Traditional single-vector DDoS attacks such as ICMP, HTTP, or UDP flooding attacks focus on a specific application or device vulnerability, exploiting smaller numbers of network protocols. Their straightforward manner, such as a sudden traffic surge, makes them easier to detect and block. Multi-vector DDoS attacks are an entirely different beast to defend against, as attackers will carefully plan their campaigns over time. Multi-vector DDoS campaigns are meticulously orchestrated, blending multiple single-vector attack strategies together while leveraging evasion techniques to confuse and overwhelm defenders. The infographic below summarizes common single-vector DDoS attack or bypass strategies and then depicts how these single-vector attack strategies may be combined into a comprehensive campaign, including IP fragmentation that is designed to overwhelm, distract, or circumvent standard DDoS mitigation strategies.
DDoS impact and notable threat actors
Research performed in Q2 2023 by Lumen’s Black Lotus Labs reflects average multi-vector DDoS attacks lasting around two hours (an increase of nearly 30% from Q1), with the longest sustained attack occurring for a full 7 days.
When these attacks successfully disrupt organizations, the impact typically includes a mixed-bag factor of lost revenue per hour, total mitigation costs, and irreclaimable reputational loss. Extrapolating some of Lumen’s Q2 impact model predictions, businesses with a strong online presence (i.e., telecom providers, hosting providers, etc.), which generate $100 million in annual revenue, have under 500 users and employ small cybersecurity teams may experience several dozen DDoS attacks per year. These attacks can last, on average, around eight hours and cost upwards of $5 million annually. Lumen provides a threat calculator tool to help organizations determine their potential impact or losses stemming from a successful DDoS attack.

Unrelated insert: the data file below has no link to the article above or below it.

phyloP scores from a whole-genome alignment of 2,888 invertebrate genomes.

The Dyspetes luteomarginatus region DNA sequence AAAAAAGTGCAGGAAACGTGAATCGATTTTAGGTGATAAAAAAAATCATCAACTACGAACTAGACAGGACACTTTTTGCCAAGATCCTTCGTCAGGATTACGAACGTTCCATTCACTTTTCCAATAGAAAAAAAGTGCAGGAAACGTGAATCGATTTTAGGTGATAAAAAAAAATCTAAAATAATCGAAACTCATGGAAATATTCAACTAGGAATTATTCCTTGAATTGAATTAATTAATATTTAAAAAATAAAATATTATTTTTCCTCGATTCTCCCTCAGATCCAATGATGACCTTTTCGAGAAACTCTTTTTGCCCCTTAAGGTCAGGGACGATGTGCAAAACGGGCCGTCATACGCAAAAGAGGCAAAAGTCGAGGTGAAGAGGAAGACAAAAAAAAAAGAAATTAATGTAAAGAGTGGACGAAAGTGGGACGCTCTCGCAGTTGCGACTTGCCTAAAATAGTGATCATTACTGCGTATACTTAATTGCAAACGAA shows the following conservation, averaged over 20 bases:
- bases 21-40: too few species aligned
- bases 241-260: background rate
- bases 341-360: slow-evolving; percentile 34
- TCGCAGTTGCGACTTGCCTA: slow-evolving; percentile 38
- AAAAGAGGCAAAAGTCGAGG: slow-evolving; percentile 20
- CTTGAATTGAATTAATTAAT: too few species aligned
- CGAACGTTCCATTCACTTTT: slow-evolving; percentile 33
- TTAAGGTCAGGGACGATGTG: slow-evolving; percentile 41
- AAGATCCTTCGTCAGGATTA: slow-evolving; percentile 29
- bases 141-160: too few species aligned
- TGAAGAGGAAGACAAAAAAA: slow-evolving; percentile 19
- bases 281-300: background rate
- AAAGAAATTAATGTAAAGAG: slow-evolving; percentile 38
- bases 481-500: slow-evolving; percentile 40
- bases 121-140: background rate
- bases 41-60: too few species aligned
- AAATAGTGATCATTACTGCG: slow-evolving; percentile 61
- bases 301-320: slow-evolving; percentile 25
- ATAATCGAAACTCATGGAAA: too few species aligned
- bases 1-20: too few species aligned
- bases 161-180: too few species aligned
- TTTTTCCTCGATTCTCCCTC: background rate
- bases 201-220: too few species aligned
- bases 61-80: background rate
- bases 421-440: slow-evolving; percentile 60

Notable cyber threat actors perpetuating multi-vector DDoS include Russian Federation syndicates such as NoName, Killnet, and Anonymous Sudan. These threat actors often work in close collaboration with each other spreading pro-Russian propaganda and attacking nation-states or organizations supporting Ukrainian efforts to engage in military operations against Russia. Other splinter cells of these groups, such as Zarya and Tesla Botnet, will also actively broker malware on the Dark Web, provide direct DDoS attack assistance, or perform broader recruitment efforts. More information is available below depicting specific tactics, techniques, procedures, and IOCs attributable to these DDoS-focused threat actors:T